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Dec
2014
Wednesday 24th
posted by Morning Star in Features

Christine Payne explains how her union Equity is fighting for gender equality across the entertainment industry


Throughout the entertainment industry there is a hard-fought battle for gender equality going on, and Equity members are leading the way.

The precarious nature of the work, the industry’s tendency to discard talented women after they either have children or turn 40 and the type of roles the industry repeatedly requires women to fulfil means we face many challenges.

We are striving to create an industry where women are represented in equal proportion to men but also one that challenges stereotypes and facilitates wider societal change.

Equity does not pass moral or artistic judgement on the content of work created by our membership, and due to the performer’s role in the artistic process, there is often not a lot of space for them to challenge the propensity of the industry to reproduce certain gendered, racialised and other stereotypes in film, television and theatre.

That said, Equity’s women’s committee welcomed the documentary film Miss Representation which examines women’s role across media in the United States.

Upon seeing this film one can see the power, influence and money accumulated as a result of the exploitation of women’s bodies.

While the film focuses on primarily US media, which exists in a different social and historical context, in Britain we are facing similar challenges.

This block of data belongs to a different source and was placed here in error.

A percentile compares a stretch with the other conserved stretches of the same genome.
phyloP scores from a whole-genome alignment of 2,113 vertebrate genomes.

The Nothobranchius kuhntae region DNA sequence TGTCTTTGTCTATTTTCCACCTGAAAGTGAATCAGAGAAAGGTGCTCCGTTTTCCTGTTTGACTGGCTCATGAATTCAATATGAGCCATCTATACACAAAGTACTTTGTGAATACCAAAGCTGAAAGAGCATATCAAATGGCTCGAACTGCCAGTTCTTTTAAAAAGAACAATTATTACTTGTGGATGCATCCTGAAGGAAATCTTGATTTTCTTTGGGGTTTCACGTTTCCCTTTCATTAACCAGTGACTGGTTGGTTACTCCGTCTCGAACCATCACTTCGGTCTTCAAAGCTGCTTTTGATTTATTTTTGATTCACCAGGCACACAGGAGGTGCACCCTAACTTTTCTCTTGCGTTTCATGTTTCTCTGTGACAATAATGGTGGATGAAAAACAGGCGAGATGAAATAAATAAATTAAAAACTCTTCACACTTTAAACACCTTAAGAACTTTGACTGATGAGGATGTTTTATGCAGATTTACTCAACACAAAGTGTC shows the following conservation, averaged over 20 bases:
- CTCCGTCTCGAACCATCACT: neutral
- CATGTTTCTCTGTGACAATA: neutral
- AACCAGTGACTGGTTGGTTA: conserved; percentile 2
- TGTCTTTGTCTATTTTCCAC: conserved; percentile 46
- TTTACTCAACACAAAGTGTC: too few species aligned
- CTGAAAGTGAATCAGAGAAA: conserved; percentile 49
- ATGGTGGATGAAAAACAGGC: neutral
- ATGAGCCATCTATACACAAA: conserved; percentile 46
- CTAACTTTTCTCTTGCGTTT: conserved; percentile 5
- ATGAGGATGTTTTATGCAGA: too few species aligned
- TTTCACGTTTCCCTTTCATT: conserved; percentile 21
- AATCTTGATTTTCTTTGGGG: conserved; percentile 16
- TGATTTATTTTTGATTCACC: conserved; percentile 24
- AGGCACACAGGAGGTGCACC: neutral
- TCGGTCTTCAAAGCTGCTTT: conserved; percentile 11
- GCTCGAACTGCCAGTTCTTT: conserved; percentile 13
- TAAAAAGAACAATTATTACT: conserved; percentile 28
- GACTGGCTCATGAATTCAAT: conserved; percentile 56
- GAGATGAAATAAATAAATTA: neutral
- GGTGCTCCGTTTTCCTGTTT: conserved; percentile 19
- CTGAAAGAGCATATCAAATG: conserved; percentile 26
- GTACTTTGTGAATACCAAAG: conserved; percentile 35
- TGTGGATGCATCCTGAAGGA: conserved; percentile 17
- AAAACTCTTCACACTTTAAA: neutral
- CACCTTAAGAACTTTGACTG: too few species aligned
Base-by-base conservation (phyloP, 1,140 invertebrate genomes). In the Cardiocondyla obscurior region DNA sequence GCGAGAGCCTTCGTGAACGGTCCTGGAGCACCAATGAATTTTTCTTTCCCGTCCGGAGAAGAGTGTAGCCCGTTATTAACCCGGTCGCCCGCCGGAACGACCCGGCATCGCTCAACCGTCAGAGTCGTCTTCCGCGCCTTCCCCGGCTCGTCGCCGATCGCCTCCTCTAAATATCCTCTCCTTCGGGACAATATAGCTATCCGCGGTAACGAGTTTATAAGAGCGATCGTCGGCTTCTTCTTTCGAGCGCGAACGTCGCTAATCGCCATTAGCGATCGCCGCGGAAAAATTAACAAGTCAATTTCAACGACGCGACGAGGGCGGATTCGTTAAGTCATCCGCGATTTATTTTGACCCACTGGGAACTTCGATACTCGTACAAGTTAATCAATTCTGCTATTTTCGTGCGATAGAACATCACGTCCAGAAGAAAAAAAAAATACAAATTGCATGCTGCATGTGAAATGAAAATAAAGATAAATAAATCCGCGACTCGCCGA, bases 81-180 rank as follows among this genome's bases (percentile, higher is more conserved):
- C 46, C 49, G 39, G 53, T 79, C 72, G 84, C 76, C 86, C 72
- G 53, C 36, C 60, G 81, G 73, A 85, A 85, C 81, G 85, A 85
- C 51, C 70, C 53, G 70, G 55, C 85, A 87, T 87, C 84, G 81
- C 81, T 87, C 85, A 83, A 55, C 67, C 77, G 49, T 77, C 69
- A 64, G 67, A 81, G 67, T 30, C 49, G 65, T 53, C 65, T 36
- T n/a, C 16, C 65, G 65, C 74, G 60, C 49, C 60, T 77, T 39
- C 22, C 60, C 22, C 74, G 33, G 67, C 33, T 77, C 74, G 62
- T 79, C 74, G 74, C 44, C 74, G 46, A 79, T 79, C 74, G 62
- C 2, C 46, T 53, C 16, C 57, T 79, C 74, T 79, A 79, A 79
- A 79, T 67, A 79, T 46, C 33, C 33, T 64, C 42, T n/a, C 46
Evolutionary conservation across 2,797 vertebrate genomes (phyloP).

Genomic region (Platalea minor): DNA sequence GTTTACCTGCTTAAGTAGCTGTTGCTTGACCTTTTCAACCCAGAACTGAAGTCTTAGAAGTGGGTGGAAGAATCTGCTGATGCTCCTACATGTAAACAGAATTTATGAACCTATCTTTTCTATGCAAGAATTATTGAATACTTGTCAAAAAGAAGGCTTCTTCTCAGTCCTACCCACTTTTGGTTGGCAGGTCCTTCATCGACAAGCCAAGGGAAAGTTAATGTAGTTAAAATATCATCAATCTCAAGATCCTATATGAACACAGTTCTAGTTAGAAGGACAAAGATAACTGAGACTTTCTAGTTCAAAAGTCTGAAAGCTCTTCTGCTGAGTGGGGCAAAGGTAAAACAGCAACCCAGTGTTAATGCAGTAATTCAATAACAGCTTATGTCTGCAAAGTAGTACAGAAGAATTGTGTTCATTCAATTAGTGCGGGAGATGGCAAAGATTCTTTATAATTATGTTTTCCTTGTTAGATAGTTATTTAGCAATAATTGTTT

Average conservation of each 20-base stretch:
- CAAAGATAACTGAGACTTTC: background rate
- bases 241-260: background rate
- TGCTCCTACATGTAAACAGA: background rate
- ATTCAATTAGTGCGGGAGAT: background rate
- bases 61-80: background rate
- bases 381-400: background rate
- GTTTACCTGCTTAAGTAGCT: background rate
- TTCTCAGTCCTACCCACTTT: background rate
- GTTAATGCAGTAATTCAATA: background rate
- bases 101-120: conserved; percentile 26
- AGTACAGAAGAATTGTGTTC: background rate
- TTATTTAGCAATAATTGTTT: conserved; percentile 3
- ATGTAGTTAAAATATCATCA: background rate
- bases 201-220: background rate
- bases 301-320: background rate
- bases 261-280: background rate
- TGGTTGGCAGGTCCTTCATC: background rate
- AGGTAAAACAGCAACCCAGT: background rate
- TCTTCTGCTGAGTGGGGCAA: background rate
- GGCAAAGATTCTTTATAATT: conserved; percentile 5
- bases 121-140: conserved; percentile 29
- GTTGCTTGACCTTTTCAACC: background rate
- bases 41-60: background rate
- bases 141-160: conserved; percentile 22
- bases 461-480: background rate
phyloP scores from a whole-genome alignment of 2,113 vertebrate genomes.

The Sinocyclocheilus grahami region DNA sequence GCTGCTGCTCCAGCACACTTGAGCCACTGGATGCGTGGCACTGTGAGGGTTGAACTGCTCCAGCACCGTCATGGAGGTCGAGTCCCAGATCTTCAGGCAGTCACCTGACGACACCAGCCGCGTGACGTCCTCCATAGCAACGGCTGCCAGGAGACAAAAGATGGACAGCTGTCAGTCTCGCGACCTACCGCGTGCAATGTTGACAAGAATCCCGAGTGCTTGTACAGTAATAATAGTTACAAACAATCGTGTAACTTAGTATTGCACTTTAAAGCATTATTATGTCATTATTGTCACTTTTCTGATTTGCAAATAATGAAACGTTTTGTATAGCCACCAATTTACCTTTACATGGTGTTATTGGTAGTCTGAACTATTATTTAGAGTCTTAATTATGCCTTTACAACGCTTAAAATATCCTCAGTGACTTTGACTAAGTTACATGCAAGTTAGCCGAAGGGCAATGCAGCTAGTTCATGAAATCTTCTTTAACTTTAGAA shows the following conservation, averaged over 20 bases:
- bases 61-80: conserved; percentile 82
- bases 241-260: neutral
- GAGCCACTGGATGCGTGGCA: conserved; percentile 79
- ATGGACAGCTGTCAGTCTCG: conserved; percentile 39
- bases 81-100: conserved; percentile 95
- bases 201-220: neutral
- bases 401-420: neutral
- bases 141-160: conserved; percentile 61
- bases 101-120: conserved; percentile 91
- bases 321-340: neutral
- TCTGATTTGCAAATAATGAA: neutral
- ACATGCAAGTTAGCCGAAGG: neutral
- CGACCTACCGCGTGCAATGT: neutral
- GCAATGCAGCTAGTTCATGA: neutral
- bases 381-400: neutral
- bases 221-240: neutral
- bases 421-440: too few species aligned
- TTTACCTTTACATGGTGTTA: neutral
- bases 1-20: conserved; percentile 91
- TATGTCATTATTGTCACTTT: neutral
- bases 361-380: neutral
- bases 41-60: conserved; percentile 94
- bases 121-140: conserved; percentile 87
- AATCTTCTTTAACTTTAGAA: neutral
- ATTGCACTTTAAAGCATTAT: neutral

In Miss Representation one commenter states: “You cannot be what you cannot see” and this is entirely true.

Why is it that for every two roles for men, there is one role for women?

Why is it that women who work in the performance arts, from actors, to dancers, to models, so often need to conform to an idealised and sometimes unattainable image of flawless beauty?

What about women’s intellect, strength and resilience?

The Ford sewing machinists’ strike of 1968, the true story behind the film Made in Dagenham, highlights the greatness of women’s power to act collectively and create positive, tangible changes in the world.

This strike was pivotal in the lead-up to the Equal Pay Act 1970 and it demonstrated that not only are women important in the workforce, they are important to the trade union movement as a whole.

It is positive to see this proud story in feminist trade union history become a part of the popular consciousness again, and to see Equity women as a focal point of our stages and screens.

Equity’s women’s committee is working to improve the gendered nature of our industry.

It has petitioned to improve representation in film and television, it tirelessly pushed for publicly funded arts organisations to implement a system of equalities monitoring of our stages and screens, and it recently made childcare central to its work to improve our industry for the women who work in it.

There is still work to be done. Equity is committed to moving forward gendered issues in the performance arts, to highlighting and celebrating the breadth and depth of talented women working in our industry and to organising in an industry which is also an agent for social change.

Christine Payne is general secretary of arts and entertainment union Equity. For more information about Miss Representation visit the website.




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